Tuesday, February 10, 2009

The Business Plan Trick

They tricked me! NWEN told me I only had to answer five questions, but I essentially wrote a business plan. Just five questions, one page each, but each question had questions inside it. For "Describe the market in terms of characteristics and size," I ended up doing market research to get very precise data, then I analyzed the data to narrow in on exactly my target market. And the innocent looking question "What will be the funding requirements to grow?" caused me to create a cash flow spreadsheet to be able to provide an answer.

In the process, I ended up doing two complete rewrites. On Tuesday, I sent out what was basically the best business plan I'd ever written to a bunch of my advisors. The feedback came back that it needed a ton of rework. I did a complete top-to-bottom rewrite and sent out a new version on Thursday which was a lot better -- the new best business plan I'd ever written. Back came feedback. Yes, it was better, but it was still way off from what it needed to be. So on Friday and over the weekend (thanks to NWEN extending the deadline), I rewrote it once again and on Monday I sent out what was now clearly the best business plan I've ever written. I hope it's good enough!

I used Word to do a comparison of the first and third versions of the plan. In case it's not clear, red indicates text which changed between the first and third versions of the plan.

Despite all the red, there's a lot of similarity between the versions -- after all, they're describing the same business. But the way in which they say it changed completely.

Here are some of the things that I've learned.

Start with a hook. I decided to start every page with a hook, a sentence or two that summarizes the page. In essence, put the summary at the top, not the bottom. Your readers might not get to the bottom.

This isn't a literature contest. I had some writing that I was really proud of. It was eloquent and had a great feeling to it. Save that for your novel. I tossed almost all of it and now I have a lot of short to-the-point paragraphs and bullet points.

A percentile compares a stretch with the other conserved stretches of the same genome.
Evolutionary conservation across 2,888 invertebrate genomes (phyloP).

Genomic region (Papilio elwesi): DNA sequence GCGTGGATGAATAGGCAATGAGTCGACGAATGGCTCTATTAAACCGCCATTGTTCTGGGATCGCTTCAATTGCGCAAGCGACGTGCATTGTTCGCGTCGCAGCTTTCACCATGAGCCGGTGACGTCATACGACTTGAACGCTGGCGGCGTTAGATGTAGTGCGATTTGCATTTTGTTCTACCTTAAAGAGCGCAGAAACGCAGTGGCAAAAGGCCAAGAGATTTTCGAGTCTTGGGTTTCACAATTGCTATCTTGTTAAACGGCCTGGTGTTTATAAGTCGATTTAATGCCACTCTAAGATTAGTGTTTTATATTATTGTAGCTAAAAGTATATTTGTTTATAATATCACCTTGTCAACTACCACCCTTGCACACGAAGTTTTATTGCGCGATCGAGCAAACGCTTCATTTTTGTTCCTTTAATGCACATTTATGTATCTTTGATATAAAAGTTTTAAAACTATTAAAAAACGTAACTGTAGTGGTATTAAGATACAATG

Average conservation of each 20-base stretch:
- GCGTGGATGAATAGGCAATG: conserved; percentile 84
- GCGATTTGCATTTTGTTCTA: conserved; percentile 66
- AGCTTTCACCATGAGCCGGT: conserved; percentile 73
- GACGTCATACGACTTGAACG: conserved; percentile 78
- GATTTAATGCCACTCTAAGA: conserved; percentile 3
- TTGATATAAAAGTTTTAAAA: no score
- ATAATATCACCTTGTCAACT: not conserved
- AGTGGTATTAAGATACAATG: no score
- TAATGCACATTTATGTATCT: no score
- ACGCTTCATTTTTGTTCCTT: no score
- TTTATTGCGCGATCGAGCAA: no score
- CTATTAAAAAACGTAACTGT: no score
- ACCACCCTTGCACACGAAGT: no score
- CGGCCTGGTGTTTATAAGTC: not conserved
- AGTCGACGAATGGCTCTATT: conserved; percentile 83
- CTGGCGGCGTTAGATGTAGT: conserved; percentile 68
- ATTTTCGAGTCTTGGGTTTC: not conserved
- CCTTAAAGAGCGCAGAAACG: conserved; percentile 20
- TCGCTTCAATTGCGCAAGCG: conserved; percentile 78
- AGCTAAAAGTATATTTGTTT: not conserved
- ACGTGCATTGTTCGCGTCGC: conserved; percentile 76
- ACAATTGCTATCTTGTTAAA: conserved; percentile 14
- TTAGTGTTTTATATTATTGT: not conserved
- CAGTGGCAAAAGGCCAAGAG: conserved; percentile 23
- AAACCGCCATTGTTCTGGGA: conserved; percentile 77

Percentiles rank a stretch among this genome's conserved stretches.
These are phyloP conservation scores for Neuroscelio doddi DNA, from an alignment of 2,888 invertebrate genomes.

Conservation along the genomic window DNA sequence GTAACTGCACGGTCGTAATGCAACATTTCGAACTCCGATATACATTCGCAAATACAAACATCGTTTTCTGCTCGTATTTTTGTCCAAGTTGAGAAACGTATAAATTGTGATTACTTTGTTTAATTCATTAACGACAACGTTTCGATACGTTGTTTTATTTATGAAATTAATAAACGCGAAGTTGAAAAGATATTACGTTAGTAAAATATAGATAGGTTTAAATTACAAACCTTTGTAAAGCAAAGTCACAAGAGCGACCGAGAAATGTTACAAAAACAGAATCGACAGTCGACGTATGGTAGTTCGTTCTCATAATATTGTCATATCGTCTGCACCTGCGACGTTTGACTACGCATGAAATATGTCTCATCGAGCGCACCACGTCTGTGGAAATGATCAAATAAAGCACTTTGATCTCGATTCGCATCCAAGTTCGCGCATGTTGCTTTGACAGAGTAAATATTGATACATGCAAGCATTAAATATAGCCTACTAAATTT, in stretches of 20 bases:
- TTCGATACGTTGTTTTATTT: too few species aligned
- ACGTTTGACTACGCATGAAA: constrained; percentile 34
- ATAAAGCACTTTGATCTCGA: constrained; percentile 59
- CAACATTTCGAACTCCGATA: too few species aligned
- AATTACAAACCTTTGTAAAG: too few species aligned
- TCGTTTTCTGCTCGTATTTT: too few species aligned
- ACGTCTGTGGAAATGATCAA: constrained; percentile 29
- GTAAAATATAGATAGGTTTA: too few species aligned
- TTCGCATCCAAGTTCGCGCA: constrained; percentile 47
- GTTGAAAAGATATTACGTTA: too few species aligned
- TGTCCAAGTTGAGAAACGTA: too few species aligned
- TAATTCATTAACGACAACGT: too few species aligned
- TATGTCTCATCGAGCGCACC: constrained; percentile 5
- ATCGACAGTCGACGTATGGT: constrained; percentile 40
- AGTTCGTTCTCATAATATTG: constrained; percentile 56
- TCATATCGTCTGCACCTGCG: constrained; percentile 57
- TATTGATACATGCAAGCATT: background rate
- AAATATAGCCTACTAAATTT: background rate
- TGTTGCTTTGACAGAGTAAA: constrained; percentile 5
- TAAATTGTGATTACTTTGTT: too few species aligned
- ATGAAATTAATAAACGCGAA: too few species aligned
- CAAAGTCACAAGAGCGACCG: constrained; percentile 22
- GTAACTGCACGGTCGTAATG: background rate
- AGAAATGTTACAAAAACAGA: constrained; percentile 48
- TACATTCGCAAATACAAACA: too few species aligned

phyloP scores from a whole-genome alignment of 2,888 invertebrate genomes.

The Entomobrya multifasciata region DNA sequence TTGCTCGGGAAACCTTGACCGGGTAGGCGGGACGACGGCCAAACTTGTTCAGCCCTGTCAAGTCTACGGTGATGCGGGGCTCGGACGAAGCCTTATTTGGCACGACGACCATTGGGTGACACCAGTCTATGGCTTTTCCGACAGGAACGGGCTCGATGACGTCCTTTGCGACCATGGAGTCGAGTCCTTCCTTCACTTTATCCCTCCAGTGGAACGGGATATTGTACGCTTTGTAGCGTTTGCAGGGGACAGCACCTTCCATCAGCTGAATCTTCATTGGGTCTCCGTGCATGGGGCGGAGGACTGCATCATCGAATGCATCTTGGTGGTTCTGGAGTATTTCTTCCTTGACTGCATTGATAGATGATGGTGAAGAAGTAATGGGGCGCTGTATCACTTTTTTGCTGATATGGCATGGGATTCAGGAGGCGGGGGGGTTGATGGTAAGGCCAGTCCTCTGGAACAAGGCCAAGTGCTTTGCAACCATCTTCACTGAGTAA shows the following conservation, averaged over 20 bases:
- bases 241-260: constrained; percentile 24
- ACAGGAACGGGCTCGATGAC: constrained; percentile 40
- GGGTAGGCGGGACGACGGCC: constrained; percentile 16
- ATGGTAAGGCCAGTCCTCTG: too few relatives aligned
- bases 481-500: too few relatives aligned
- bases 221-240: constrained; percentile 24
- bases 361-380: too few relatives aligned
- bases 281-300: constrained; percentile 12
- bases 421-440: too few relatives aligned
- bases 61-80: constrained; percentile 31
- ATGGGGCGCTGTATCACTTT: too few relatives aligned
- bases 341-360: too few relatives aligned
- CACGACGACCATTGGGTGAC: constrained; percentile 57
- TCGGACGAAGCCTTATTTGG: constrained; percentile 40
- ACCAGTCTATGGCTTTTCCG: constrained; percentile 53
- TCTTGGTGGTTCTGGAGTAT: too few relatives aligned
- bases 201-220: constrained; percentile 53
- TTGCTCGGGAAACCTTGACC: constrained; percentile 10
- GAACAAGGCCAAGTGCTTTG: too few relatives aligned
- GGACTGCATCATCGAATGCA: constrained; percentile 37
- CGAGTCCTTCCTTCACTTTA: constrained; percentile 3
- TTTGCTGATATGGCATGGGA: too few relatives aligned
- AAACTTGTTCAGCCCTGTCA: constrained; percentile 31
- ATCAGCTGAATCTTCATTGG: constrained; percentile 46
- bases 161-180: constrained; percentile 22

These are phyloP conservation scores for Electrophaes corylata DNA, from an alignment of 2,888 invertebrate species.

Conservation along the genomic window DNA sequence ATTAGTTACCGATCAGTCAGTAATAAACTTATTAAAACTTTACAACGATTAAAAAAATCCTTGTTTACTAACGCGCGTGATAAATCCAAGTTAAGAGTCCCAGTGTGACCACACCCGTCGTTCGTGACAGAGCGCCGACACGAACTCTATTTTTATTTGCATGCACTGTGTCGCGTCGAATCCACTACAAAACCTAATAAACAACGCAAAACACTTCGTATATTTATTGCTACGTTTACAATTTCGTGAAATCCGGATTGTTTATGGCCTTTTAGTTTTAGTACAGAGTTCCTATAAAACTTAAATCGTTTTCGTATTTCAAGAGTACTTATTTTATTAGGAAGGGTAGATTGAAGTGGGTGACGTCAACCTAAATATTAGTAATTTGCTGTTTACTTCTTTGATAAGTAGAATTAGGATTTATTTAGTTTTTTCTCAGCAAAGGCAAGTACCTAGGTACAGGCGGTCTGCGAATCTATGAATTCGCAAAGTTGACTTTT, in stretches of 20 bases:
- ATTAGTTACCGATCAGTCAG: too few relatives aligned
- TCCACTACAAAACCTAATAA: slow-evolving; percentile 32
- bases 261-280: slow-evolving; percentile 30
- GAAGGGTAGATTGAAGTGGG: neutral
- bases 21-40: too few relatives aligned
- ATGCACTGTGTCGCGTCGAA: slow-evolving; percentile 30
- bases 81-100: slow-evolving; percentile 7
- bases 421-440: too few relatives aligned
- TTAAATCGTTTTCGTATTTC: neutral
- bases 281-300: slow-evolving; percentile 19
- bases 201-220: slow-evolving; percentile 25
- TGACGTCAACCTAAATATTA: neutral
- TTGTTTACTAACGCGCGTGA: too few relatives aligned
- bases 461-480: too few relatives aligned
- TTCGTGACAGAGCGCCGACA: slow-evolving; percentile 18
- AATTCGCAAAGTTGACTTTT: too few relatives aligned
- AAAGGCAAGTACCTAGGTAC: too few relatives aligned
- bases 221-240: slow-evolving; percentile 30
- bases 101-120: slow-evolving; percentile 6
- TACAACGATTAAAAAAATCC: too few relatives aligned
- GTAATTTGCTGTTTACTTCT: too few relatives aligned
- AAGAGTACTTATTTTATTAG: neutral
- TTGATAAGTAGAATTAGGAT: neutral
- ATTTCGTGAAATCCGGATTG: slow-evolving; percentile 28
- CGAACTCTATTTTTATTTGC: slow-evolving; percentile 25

Stories are OK, but keep them short. Real world stories that convey customer pain that you will be addressing is a good thing. On the first page, my hook is a story that illustrates the customer pain I aim to solve. This is the only place where I kept some of the great prose I'd written.

Answer all the questions. If they've asked a question, don't make them read between the lines. Provide the answer as directly as possible. What's the value proposition? How does your business scale? What are you actually doing?

Don't answer all the questions. I like to be complete, but if you're generating your own questions, there are lots that just don't need to be answered. I removed a ton of information that was answering unasked and, probably, unimportant questions. Working through and figuring out those answers wasn't a wasted exercise -- I still know the answers if I get asked them.

Forget technology. This one was particularly hard for me. My first version had half a page on technology and more in my bio. Investors want to know that the technology is doable and that the team has the technological expertise. They don't care about the actual technology. My final version has almost nothing about technology, even in my bio.

Scaling is about your business, not your technology. Following on to the last point, investors will assume that if your business is successful, then your technology will scale (they may want details on this during due diligence). But, at the beginning, they want to know if the business is going to grow through greater market penetration, opening up additional markets, selling more expensive versions, selling additional products, etc.

Get real numbers. I think every single talk that I've been to about business plans or pitches trots out the line that you can't just say that you'll get 1% of a billion dollar market. You'll hear investors talk about the addressable market over and over again. It took me way too long to internalize that, but, when I did, it took me a lot less time to get real numbers than I thought it would.

Use real numbers. Investors will know if you're hand waving when you say you need an $X million investment with no explanation. Cash flow projections aren't that hard. Figure out your assumptions and be ready to talk about them, but get some real numbers.

Be positive. Every business plan is, in some sense, a guess. You don't have to say "We plan to..." or "We hope to..." or "We don't know ...." Everytime you do this, your readers view you as less positive, less certain, less able to be successful. They know it's all a plan and that there are many things that you don't know yet, so don't hit them over the head with it. Personally, I tend to be a bit too honest about my deficiences (for example, many people have heard me say "I suck at marketing"). The business plan isn't the place for that.

Don't be afraid to ask for help. If you don't ask, nobody will help you. I've said it before and I'll say it again: I am very appreciative of my advisors.


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